Two weeks before his death, he testified before Congress against the impeachment of President Bill Clinton. When Congressman Bob Barr made reference to “the real America,” Higginbotham said: “My father was a laborer. My mother was a domestic. And I climbed the ladder and I didn’t come to where I am today through some magical vein. So I am willing to match you, any hour, any day, in terms of the perception of the real America.”
- Antioch College, B.A. 1949
- Yale University Law School, LL.B, 1952
- Philadelphia Assistant District Attorney, Philadelphia, 1953-54 under D.A. Richardson Dilworth (the first black lawyer to argue in the Court of Common Pleas)
- President, Philadelphia Chapter of the NAACP, 1960-1962
- Appointed by President Johnson to Judge of the Eastern District of Pennsylvania, 1964
- Elevated by President Carter to the United States Court of Appeals in 1977, where he served until 1993
- Founder of SAFE, the South Africa Free Election Fund, and ultimately helped draft a new constitution for post-apartheid South Africa
“Judge Higginbotham’s work and the example he set made a critical contribution to the course of the rule of law in the United States and a difference in the lives of African Americans, and indeed the lives of all Americans,” said Nelson Mandela. “But his influence also crossed borders and inspired many who fought for freedom and equality in other countries.”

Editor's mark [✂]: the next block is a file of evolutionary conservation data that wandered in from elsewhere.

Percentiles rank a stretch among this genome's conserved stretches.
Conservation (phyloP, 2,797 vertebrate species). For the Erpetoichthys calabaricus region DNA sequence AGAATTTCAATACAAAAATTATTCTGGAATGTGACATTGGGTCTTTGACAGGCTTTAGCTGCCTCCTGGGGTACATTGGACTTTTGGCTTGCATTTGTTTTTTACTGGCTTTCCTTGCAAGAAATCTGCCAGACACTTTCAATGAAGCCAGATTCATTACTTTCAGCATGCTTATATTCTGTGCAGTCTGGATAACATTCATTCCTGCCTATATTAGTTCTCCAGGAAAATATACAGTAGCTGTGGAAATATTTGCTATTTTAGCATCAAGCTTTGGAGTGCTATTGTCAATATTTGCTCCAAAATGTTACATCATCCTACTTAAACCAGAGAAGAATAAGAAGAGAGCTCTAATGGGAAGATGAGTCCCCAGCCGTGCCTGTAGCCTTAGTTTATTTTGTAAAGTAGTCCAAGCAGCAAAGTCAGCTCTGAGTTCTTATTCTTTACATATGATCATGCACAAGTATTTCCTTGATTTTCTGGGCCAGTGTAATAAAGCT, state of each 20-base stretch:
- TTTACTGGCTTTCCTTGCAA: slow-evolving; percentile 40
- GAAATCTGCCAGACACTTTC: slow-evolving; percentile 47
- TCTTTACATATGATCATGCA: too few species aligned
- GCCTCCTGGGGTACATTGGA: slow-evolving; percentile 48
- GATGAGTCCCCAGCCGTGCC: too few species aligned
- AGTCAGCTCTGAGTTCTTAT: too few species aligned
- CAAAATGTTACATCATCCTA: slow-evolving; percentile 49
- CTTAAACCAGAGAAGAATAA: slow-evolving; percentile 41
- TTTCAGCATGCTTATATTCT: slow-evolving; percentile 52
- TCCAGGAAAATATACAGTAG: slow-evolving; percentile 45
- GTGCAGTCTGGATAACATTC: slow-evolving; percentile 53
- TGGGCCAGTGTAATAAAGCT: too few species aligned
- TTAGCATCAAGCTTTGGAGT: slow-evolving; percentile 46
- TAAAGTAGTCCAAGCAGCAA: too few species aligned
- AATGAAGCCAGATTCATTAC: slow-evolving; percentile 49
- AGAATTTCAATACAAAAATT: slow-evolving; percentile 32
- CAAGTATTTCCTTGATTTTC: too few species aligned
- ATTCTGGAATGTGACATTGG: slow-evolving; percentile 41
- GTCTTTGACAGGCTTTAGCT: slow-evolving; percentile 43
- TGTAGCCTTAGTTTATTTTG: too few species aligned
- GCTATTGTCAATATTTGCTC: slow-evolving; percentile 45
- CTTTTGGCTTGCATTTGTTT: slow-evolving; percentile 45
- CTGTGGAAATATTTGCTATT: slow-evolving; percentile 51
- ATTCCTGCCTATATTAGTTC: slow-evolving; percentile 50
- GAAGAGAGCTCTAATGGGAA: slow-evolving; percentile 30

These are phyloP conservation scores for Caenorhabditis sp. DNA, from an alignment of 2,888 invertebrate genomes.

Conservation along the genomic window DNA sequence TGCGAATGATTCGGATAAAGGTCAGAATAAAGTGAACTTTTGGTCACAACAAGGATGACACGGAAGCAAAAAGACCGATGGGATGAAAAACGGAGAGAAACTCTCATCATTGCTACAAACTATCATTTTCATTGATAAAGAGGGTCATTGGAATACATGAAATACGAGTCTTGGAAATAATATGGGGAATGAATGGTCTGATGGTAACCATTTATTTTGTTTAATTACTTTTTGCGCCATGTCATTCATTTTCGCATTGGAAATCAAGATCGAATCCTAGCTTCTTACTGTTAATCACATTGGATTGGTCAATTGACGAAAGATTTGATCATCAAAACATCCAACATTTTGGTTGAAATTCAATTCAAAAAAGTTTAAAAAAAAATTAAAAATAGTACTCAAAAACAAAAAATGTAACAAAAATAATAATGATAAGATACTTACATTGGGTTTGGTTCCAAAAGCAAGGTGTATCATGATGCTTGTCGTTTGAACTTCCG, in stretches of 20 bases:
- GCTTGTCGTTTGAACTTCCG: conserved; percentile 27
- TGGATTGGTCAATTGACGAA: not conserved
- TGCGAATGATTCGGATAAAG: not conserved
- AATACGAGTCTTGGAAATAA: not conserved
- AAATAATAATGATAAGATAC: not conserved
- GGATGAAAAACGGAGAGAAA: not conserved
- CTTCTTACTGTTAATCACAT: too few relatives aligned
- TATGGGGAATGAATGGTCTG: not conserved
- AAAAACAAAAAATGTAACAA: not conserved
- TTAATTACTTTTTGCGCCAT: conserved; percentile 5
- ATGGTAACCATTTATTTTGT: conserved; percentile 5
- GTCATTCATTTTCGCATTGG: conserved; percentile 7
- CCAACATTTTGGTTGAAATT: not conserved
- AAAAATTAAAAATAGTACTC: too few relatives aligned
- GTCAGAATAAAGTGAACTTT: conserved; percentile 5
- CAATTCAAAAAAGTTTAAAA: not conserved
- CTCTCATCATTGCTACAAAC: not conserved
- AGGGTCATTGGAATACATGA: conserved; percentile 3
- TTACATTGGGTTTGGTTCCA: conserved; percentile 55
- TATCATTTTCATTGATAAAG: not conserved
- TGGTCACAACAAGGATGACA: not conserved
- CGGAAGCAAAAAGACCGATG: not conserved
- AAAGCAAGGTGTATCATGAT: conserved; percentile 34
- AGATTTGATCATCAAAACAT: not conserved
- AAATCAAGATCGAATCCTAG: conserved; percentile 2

(January 2, 1898 – November 1, 1989)
The first black female lawyer in Pennsylvania, Sadie Alexander was Philly’s assistant city solicitor at a time—the 1930s—when few women of any race held city titles. Later, she helped author President Harry Truman’s report on civil rights. Even as a young woman, Alexander knew that education was the key to her success. She was the first black woman to graduate from Penn Law, and the first in the nation to get a Ph.D. in economics (and only the second black female Ph.D. recipient in the country)—two of her five eventual degrees. “I never looked for anybody to hold the door open for me,” Alexander said. “I knew well that the only way I could get that door open was to knock it down: because I knocked all of them down.”